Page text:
Mark Zuckerberg, Facebook chief executive, is set to meet with leaders of the European Parliament to answer questions about how the data of millions of the social network’s users ended up in the hands of a political consultancy.
The meeting on Tuesday comes three days before tough new European Union rules on data protection take effect.
Companies will be subject to fines of up to 4 percent of global turnover for breaching them.
Facebook has come under scrutiny from politicians on both sides of the Atlantic after it emerged that Cambridge Analytica, a British political consultancy that worked on US President Donald Trump’s campaign, improperly acquired the data of 87 million users, including up to 2.7 million in the EU.
The European Parliament’s president confirmed on Monday via Twitter that the hearing will now be streamed live online following complaints that it was originally planned to be behind closed doors.
“I have personally discussed with Facebook CEO Mr Zuckerberg the possibility of webstreaming [the] meeting with him,” Antonio Tajani tweeted. “I am glad to announce that he has accepted this new request. Great news for EU citizens.”
I have personally discussed with Facebook CEO Mr Zuckerberg the possibilty of webstreaming meeting with him. I am glad to announce that he has accepted this new request. Great news for EU citizens. I thank him for the respect shown towards EP. Meeting tomorrow from 18:15 to 19:30
— Antonio Tajani (@EP_President) May 21, 2018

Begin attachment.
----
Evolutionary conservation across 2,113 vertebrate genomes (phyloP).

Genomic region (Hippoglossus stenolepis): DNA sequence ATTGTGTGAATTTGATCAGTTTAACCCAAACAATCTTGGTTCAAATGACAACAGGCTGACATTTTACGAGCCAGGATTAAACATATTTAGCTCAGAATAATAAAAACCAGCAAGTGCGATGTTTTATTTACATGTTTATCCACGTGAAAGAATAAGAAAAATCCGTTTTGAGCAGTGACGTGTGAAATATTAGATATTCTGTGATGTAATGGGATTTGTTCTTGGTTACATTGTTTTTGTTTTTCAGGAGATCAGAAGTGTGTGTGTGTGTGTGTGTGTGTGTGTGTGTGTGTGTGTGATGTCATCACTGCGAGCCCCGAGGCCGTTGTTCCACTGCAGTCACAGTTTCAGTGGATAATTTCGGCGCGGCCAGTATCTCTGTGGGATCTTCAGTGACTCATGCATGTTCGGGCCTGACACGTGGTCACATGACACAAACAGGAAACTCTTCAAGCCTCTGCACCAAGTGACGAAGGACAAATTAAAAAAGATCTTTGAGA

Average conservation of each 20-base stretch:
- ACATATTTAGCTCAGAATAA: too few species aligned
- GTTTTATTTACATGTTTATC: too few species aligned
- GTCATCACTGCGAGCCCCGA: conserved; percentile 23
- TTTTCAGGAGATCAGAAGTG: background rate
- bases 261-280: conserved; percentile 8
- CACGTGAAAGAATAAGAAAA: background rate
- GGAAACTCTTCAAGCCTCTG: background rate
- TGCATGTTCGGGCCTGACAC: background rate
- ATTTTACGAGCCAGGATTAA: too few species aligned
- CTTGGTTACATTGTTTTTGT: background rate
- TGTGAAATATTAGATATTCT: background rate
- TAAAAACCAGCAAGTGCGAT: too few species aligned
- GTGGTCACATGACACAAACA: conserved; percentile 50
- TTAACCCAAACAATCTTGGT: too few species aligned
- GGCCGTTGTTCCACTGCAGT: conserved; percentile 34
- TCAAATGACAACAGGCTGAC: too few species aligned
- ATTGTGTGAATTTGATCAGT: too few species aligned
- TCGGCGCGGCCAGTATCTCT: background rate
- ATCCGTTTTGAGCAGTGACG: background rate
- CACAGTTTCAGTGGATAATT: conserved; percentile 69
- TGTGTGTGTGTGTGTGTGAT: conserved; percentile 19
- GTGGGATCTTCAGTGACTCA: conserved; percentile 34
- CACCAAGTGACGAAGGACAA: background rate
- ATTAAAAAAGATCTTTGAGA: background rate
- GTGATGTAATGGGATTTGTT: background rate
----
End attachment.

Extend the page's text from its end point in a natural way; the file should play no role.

The parliament had come under fire after it was announced initially that the meeting would be held privately and attended by select members of parliament.
“I will not attend the meeting with Mr Zuckerberg if it’s held behind closed doors. It must be a public hearing – why not a Facebook Live?” Guy Verhofstadt, the leader of the liberal ALDE political group, said last week on Twitter.
Zuckerberg has apologised for the leak in testimony to the US Congress, but questions remain over how the company’s data policies let the leak happen.
He will stress Facebook’s commitment to Europe, where it will employ 10,000 people by the end of the year, according to pre-released remarks.
“I believe deeply in what we’re doing. And when we address these challenges, I know we’ll look back and view helping people connect and giving more people a voice as a positive force here in Europe and around the world,” Zuckerberg is expected to say.
He will also apologise for failing “to take a broad enough view” of the company’s responsibilities, “whether it’s fake news, foreign interference in elections or developers misusing people’s information”.
Since the Cambridge Analytica scandal, Facebook has suspended 200 apps from its platforms as it investigates third-party apps that have access to large quantities of user data.
Cambridge Analytica and its British parent, SCL Elections Ltd, have declared bankruptcy and closed down.